Luděk Rathouský | The mirror of eternal abandonment


The ideological essence of the installation, created on the site during the fortnightly residence, is the situation that may have taken place during 1665 in Amsterdam. Here the emigrant Jan Amos Comenius met the old and abandoned, impoverished Rembrandt van Rijn. The idea of ​​such a situation is the driving emotion, with which Rathouský created a monumental painting and a subsequent installation lit by candles. As part of the local collaboration, he turned to friends around the Caesur gallery with a request: to send him their first supposed memory. From these sources, the author created a series of drawings on handmade paper, where fragments of respondents’ memories are ephemerally present.

Aging, disillusionment, hopelessness, abandonment, home loss. The emigration of intellectuals from Central and Eastern Europe is a phenomenon that has lasted for over three centuries and the possibility that it will recur is still relevant. “My sense of a possible conflict in eastern Ukraine is linked to the anxiety of a possible invasion by Putin’s Russia, which may try to disrupt Europe and launch a re-satelliteization of (not only) my country,“ the author wrote in his annotation to the future residence in Middelburg at the end of February. His fears soon came true.

Luděk Rathouský (* 1975) is a Czech artist based in Prague and Brno. In addition to his author’s artwork, he is also a founding member of the significant art group Rafani, which intervenes in many artistic genres. They won an award at the Jihlava Documentary Film Festival for their film debut 31 Ends 31 Beginnings. In Brno, he works mainly as a professor and head of the painting studio at the Faculty of Fine Arts. He is also a curator, a husband and a happy father, as he likes to add.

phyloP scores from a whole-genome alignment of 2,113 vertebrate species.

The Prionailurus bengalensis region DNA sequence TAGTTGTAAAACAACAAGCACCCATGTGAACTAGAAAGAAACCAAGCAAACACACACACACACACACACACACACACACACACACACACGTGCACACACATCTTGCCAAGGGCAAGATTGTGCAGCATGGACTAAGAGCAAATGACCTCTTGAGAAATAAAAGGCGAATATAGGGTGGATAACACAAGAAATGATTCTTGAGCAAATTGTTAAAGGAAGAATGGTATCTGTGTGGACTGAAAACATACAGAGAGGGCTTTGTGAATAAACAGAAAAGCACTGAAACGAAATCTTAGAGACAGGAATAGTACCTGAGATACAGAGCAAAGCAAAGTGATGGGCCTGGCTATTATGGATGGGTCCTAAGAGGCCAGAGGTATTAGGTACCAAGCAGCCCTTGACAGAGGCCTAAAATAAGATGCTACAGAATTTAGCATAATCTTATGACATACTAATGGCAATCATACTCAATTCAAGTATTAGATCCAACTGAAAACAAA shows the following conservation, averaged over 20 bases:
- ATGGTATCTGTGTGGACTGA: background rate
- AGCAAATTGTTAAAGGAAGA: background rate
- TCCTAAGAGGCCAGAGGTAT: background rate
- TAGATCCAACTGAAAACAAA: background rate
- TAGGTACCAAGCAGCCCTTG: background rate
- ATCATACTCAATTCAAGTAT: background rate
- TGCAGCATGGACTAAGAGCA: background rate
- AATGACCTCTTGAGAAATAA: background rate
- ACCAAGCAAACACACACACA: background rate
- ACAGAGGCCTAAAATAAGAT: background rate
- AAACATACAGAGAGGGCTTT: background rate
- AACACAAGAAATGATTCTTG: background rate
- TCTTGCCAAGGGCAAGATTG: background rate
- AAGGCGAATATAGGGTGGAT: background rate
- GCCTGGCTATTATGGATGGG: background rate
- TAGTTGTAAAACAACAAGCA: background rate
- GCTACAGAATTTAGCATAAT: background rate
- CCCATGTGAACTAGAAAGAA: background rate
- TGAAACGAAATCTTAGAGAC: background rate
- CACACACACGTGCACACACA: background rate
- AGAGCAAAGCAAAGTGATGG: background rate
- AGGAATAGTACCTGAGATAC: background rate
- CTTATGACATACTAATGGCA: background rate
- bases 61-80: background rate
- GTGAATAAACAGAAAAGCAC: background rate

Since 2010, Rathouský has been focusing on finding of a specific painting language, based on panel painting of the 13th and 14th centuries. He developed the technique of false punching, where the metal layer is applied using ordinary room rollers and sheet metal. Controlled coincidence, metallized structures and careful filling of gaps with pastel or high-layer paint create an expressive impression. However, it is a very time-consuming process referring to the meditative aspects of the medieval approach to matter.

It is the roller pattern that has been present in Rathouse’s painting for two decades that has become, so to speak, his distinguishing feature. However, it does not use wall decorative ornaments as a sign but mainly as a narrative element, where the decorative motif functions not only as a visual filling of the surface, but also as a structural expression of hidden content, an ornamental narrative abbreviation that seems to replace the absence of a living element. Simple motifs, transferred from their interior role, acquire aesthetic independence and distinctive meanings. Rathouský plays a sneaky Blind man’s buff with a viewer, where meaning becomes ornament and ornament becomes meaning.